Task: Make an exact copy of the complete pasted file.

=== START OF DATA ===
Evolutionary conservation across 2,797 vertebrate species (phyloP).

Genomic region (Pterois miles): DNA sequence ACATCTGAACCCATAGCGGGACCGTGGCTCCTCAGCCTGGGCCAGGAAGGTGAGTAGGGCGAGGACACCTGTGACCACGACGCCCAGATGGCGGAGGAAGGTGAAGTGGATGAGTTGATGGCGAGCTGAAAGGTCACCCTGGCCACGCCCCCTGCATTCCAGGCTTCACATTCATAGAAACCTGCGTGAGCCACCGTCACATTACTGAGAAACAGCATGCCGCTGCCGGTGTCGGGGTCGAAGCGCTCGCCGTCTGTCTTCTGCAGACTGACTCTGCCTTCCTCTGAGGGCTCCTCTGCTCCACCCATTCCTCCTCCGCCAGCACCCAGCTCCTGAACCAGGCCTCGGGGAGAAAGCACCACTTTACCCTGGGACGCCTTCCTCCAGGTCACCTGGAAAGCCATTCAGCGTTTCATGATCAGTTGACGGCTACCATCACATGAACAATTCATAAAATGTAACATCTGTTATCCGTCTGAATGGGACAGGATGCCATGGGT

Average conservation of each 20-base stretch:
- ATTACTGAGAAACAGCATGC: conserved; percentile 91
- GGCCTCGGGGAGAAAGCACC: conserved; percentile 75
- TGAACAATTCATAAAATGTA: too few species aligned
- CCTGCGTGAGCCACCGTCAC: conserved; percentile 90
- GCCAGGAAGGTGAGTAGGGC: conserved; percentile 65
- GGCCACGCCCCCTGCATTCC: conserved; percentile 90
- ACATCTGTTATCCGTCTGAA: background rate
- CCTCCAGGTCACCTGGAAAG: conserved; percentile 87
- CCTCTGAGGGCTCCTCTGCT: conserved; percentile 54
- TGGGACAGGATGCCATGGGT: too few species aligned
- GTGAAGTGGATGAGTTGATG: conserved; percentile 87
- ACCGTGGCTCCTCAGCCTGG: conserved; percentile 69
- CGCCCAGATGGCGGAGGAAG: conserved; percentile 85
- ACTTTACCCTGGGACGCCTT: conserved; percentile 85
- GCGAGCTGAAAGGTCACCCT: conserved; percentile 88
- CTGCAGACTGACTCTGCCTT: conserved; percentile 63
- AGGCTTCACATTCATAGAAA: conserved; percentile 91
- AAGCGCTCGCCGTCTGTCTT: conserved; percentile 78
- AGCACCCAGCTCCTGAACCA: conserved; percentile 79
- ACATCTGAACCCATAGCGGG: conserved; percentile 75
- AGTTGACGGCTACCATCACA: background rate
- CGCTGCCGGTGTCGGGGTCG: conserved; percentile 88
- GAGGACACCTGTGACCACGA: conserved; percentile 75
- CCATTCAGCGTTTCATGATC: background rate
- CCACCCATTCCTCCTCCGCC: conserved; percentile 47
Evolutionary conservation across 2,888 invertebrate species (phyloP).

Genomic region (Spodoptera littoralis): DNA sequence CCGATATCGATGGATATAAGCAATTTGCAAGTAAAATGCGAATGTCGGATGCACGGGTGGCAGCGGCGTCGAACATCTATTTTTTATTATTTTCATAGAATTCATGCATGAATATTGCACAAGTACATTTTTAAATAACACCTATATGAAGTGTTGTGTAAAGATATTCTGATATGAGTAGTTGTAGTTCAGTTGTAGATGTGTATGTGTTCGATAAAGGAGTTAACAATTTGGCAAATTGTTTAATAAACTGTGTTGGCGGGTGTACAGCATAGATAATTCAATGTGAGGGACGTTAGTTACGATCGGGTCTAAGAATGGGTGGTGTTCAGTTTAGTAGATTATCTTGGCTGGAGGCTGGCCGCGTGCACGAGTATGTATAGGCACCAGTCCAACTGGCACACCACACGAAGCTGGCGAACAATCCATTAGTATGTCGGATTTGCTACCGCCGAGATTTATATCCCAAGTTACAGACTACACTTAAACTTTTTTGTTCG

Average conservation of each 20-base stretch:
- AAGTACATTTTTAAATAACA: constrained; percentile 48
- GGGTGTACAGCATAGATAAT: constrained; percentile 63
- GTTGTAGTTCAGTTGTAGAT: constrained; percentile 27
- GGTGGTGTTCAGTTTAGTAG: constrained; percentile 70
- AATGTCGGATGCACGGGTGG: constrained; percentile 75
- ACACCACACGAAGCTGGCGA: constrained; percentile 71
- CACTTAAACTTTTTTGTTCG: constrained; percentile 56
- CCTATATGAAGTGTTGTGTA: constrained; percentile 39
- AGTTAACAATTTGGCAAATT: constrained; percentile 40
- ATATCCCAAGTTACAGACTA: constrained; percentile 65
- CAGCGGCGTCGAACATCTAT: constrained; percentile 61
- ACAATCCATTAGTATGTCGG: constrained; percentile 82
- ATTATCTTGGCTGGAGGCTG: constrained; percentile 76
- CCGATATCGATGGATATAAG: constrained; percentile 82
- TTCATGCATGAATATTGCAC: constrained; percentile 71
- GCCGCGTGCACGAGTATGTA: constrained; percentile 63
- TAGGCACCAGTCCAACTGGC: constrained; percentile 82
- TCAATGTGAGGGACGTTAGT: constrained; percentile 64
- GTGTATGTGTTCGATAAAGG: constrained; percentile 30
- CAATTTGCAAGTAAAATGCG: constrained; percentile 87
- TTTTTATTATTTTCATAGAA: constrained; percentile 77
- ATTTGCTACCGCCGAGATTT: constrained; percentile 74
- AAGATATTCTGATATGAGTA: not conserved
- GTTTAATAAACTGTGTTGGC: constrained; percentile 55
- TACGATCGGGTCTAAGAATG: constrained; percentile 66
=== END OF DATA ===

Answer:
Evolutionary conservation across 2,797 vertebrate species (phyloP).

Genomic region (Pterois miles): DNA sequence ACATCTGAACCCATAGCGGGACCGTGGCTCCTCAGCCTGGGCCAGGAAGGTGAGTAGGGCGAGGACACCTGTGACCACGACGCCCAGATGGCGGAGGAAGGTGAAGTGGATGAGTTGATGGCGAGCTGAAAGGTCACCCTGGCCACGCCCCCTGCATTCCAGGCTTCACATTCATAGAAACCTGCGTGAGCCACCGTCACATTACTGAGAAACAGCATGCCGCTGCCGGTGTCGGGGTCGAAGCGCTCGCCGTCTGTCTTCTGCAGACTGACTCTGCCTTCCTCTGAGGGCTCCTCTGCTCCACCCATTCCTCCTCCGCCAGCACCCAGCTCCTGAACCAGGCCTCGGGGAGAAAGCACCACTTTACCCTGGGACGCCTTCCTCCAGGTCACCTGGAAAGCCATTCAGCGTTTCATGATCAGTTGACGGCTACCATCACATGAACAATTCATAAAATGTAACATCTGTTATCCGTCTGAATGGGACAGGATGCCATGGGT

Average conservation of each 20-base stretch:
- ATTACTGAGAAACAGCATGC: conserved; percentile 91
- GGCCTCGGGGAGAAAGCACC: conserved; percentile 75
- TGAACAATTCATAAAATGTA: too few species aligned
- CCTGCGTGAGCCACCGTCAC: conserved; percentile 90
- GCCAGGAAGGTGAGTAGGGC: conserved; percentile 65
- GGCCACGCCCCCTGCATTCC: conserved; percentile 90
- ACATCTGTTATCCGTCTGAA: background rate
- CCTCCAGGTCACCTGGAAAG: conserved; percentile 87
- CCTCTGAGGGCTCCTCTGCT: conserved; percentile 54
- TGGGACAGGATGCCATGGGT: too few species aligned
- GTGAAGTGGATGAGTTGATG: conserved; percentile 87
- ACCGTGGCTCCTCAGCCTGG: conserved; percentile 69
- CGCCCAGATGGCGGAGGAAG: conserved; percentile 85
- ACTTTACCCTGGGACGCCTT: conserved; percentile 85
- GCGAGCTGAAAGGTCACCCT: conserved; percentile 88
- CTGCAGACTGACTCTGCCTT: conserved; percentile 63
- AGGCTTCACATTCATAGAAA: conserved; percentile 91
- AAGCGCTCGCCGTCTGTCTT: conserved; percentile 78
- AGCACCCAGCTCCTGAACCA: conserved; percentile 79
- ACATCTGAACCCATAGCGGG: conserved; percentile 75
- AGTTGACGGCTACCATCACA: background rate
- CGCTGCCGGTGTCGGGGTCG: conserved; percentile 88
- GAGGACACCTGTGACCACGA: conserved; percentile 75
- CCATTCAGCGTTTCATGATC: background rate
- CCACCCATTCCTCCTCCGCC: conserved; percentile 47
Evolutionary conservation across 2,888 invertebrate species (phyloP).

Genomic region (Spodoptera littoralis): DNA sequence CCGATATCGATGGATATAAGCAATTTGCAAGTAAAATGCGAATGTCGGATGCACGGGTGGCAGCGGCGTCGAACATCTATTTTTTATTATTTTCATAGAATTCATGCATGAATATTGCACAAGTACATTTTTAAATAACACCTATATGAAGTGTTGTGTAAAGATATTCTGATATGAGTAGTTGTAGTTCAGTTGTAGATGTGTATGTGTTCGATAAAGGAGTTAACAATTTGGCAAATTGTTTAATAAACTGTGTTGGCGGGTGTACAGCATAGATAATTCAATGTGAGGGACGTTAGTTACGATCGGGTCTAAGAATGGGTGGTGTTCAGTTTAGTAGATTATCTTGGCTGGAGGCTGGCCGCGTGCACGAGTATGTATAGGCACCAGTCCAACTGGCACACCACACGAAGCTGGCGAACAATCCATTAGTATGTCGGATTTGCTACCGCCGAGATTTATATCCCAAGTTACAGACTACACTTAAACTTTTTTGTTCG

Average conservation of each 20-base stretch:
- AAGTACATTTTTAAATAACA: constrained; percentile 48
- GGGTGTACAGCATAGATAAT: constrained; percentile 63
- GTTGTAGTTCAGTTGTAGAT: constrained; percentile 27
- GGTGGTGTTCAGTTTAGTAG: constrained; percentile 70
- AATGTCGGATGCACGGGTGG: constrained; percentile 75
- ACACCACACGAAGCTGGCGA: constrained; percentile 71
- CACTTAAACTTTTTTGTTCG: constrained; percentile 56
- CCTATATGAAGTGTTGTGTA: constrained; percentile 39
- AGTTAACAATTTGGCAAATT: constrained; percentile 40
- ATATCCCAAGTTACAGACTA: constrained; percentile 65
- CAGCGGCGTCGAACATCTAT: constrained; percentile 61
- ACAATCCATTAGTATGTCGG: constrained; percentile 82
- ATTATCTTGGCTGGAGGCTG: constrained; percentile 76
- CCGATATCGATGGATATAAG: constrained; percentile 82
- TTCATGCATGAATATTGCAC: constrained; percentile 71
- GCCGCGTGCACGAGTATGTA: constrained; percentile 63
- TAGGCACCAGTCCAACTGGC: constrained; percentile 82
- TCAATGTGAGGGACGTTAGT: constrained; percentile 64
- GTGTATGTGTTCGATAAAGG: constrained; percentile 30
- CAATTTGCAAGTAAAATGCG: constrained; percentile 87
- TTTTTATTATTTTCATAGAA: constrained; percentile 77
- ATTTGCTACCGCCGAGATTT: constrained; percentile 74
- AAGATATTCTGATATGAGTA: not conserved
- GTTTAATAAACTGTGTTGGC: constrained; percentile 55
- TACGATCGGGTCTAAGAATG: constrained; percentile 66